Figures released by Treasury prove the economic viability of The Cannabis Party's policy, while destroying the credibility of police claims about cannabis harms.
The Treasury memo, released to lawyer Sue Grey under the OIA, shows that legalisation of cannabis would save the taxpayer $400m and would earn $150m in taxes annually. A total revenue of $550m.
The memo undermines the credibility of the police's drug harm index, which tries to justify prohibition by focusing on cannabis related harm to society. However, these Treasury figures prove that law enforcement is actually responsible for the vast bulk of this harm to society.
The government could generate $150 million annually by taxing cannabis, rather than spending $400m a year enforcing drug prohibition, a Treasury note says.
An Official Information Act request by Nelson lawyer Sue Grey turned up the Drug Classification note, part of an internal Treasury forum from 2013.
The previously unreleased document said studies showed alcohol and tobacco caused far more harm than cannabis; that there was no evidence it was a gateway drug, and that Māori "take the brunt of current policies" - making up 14.5 percent of the population, but receiving 43 percent of cannabis convictions.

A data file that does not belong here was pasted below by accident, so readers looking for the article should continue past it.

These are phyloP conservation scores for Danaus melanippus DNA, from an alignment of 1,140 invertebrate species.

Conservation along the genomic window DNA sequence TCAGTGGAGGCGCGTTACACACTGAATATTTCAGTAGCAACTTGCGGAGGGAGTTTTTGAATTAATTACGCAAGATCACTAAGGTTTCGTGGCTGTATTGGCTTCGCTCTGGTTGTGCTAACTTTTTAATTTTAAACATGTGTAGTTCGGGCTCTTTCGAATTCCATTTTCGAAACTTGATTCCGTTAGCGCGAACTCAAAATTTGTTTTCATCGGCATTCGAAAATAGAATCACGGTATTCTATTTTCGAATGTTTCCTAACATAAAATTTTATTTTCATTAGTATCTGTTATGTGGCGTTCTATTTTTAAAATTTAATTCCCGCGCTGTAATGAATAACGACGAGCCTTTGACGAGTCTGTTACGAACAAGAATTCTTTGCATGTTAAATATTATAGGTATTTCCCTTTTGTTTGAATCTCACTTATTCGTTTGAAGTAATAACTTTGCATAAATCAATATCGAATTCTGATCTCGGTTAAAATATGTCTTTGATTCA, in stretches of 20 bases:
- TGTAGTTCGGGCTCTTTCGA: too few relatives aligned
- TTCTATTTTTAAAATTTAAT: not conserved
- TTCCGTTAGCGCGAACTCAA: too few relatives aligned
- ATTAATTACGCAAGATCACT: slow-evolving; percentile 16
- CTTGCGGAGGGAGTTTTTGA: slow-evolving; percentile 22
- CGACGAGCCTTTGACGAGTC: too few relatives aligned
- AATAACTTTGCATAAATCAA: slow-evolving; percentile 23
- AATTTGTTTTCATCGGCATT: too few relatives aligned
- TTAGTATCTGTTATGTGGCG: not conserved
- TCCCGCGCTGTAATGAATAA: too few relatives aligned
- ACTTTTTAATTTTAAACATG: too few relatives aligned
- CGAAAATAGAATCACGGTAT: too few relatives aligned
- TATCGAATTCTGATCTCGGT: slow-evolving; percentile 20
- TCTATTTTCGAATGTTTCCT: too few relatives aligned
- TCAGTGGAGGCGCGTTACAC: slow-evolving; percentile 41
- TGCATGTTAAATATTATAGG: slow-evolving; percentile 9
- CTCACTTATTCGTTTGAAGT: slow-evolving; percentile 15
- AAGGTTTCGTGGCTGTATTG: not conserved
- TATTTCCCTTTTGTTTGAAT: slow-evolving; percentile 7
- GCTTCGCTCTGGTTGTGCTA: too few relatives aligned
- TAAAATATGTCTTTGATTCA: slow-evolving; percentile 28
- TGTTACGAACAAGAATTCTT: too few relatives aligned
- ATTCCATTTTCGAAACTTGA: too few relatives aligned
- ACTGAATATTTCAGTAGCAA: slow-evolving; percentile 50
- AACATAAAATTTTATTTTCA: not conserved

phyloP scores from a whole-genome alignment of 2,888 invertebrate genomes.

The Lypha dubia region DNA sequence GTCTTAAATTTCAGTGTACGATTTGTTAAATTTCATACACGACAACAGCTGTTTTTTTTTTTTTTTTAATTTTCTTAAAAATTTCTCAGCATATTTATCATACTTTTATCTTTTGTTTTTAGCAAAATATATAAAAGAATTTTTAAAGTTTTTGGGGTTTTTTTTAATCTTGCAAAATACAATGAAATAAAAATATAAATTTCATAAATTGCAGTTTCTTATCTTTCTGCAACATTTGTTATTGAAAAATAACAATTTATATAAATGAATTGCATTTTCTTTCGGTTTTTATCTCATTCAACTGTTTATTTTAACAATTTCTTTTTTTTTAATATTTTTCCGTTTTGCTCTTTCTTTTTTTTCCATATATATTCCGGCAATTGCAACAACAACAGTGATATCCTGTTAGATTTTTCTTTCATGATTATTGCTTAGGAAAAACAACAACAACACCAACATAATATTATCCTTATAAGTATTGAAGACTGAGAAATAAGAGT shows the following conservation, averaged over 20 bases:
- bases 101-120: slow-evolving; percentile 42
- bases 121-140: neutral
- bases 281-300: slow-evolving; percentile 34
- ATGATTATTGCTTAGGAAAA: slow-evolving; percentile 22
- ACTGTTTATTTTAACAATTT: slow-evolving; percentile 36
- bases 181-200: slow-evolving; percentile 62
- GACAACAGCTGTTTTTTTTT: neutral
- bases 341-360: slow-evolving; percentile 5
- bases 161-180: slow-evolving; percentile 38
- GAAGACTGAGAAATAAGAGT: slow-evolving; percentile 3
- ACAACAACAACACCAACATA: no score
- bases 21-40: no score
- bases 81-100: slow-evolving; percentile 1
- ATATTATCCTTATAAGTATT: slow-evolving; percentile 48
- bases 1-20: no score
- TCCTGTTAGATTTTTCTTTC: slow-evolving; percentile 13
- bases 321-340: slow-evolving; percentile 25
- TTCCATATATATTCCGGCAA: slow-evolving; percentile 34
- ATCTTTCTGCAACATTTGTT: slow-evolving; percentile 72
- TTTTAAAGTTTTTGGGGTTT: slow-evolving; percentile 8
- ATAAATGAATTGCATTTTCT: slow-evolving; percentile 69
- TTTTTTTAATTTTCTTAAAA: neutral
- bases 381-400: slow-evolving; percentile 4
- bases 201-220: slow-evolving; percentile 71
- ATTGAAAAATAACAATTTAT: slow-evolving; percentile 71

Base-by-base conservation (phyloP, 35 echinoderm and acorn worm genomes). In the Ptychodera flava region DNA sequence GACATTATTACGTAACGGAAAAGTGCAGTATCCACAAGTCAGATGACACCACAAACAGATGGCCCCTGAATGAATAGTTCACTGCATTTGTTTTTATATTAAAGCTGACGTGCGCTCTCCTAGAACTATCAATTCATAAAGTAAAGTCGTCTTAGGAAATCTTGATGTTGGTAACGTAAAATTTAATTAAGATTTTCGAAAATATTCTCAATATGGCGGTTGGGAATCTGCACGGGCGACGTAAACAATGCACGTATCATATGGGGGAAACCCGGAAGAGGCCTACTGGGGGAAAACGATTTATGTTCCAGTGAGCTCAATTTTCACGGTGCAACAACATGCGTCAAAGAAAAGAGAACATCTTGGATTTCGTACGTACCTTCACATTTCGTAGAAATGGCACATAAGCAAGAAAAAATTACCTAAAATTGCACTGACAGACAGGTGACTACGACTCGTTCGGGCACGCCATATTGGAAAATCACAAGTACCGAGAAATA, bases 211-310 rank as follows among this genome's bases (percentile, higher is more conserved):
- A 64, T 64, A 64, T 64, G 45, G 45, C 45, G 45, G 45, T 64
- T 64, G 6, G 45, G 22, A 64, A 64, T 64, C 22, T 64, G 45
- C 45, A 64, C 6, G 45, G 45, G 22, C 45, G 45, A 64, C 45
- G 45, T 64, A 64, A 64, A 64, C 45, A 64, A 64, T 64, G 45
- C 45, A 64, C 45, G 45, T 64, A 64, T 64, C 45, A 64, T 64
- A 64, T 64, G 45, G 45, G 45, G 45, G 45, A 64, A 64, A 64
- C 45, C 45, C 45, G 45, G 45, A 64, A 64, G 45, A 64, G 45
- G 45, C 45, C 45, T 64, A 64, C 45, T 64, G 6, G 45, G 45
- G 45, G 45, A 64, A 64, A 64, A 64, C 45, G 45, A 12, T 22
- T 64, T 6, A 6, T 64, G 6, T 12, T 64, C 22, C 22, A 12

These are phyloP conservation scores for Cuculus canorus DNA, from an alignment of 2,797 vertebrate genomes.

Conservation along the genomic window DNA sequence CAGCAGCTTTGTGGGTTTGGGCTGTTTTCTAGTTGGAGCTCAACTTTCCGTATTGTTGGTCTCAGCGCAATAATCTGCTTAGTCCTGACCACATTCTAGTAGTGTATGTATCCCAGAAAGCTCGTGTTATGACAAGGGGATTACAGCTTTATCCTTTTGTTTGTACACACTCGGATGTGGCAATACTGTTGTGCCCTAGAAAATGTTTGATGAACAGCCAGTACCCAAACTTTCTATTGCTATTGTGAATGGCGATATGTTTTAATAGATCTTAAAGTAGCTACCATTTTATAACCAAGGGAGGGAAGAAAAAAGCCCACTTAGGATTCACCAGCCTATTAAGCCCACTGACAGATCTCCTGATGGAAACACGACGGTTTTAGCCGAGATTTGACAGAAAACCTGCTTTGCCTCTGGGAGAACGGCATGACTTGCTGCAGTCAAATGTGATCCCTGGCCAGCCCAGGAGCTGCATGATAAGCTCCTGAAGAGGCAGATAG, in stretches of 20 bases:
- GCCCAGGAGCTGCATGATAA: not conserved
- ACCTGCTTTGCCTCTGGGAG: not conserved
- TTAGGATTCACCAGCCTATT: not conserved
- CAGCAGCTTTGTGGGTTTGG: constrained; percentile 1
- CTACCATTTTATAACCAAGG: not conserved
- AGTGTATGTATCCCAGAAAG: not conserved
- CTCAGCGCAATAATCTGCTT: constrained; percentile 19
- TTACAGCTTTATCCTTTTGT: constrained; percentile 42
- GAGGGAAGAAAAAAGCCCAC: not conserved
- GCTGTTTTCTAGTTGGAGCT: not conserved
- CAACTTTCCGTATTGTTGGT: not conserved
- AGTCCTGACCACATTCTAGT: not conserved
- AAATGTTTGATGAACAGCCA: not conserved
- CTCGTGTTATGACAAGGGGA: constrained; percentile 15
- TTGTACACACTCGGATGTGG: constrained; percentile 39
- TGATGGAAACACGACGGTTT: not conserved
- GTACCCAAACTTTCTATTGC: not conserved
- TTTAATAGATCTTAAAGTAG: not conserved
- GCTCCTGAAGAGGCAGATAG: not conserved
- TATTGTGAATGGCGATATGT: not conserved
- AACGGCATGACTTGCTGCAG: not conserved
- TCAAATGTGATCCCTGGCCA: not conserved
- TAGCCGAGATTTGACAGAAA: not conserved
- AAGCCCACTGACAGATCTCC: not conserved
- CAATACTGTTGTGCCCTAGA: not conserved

In the latest news in the war against cannabis in New Zealand, it has been revealed the National Drug Intelligence Bureau (NDIB), a police-led agency, refused to pull a report which claimed cannabis is the “cornerstone” of drug harm in this country.
The 111 page report titled New Cannabis: The Cornerstone of Illicit Drug Harm in New Zealand, produced by analyst Les Maxwell in 2007, claims cannabis costs the country more than $30 million annually and results in more than 2,000 hospital admissions a year.
Steve Dawson, an Auckland sociologist, refused to buy the claims in the report and decided to delve deeper.
The Cannabis Party is appalled that Grey Power's national federation president is attempting to censor it's membership and override their wishes, regarding medical cannabis.
Grey Power president Tom O'Connor said he would never let his organisation be "taken over by this crap" regardless of the wishes of its members.
Mr O'Connor made unsolicited, angry phone calls to cannabis law reform organisations on Wednesday threatening to "go to war with you lot of degenerate cannabis people".
Northland MP Winston Peters has agreed to accept a petition by a Grey Power chapter to legalise cannabis.
Mr Peters spoke to Radio NZ about Otamatea Grey Power's enthusiasm for being able to have a few pot plants in their back yards.
Beverley Aldridge started the petition along with a bunch of retirees from Northland who've never taken illegal drugs in their lives.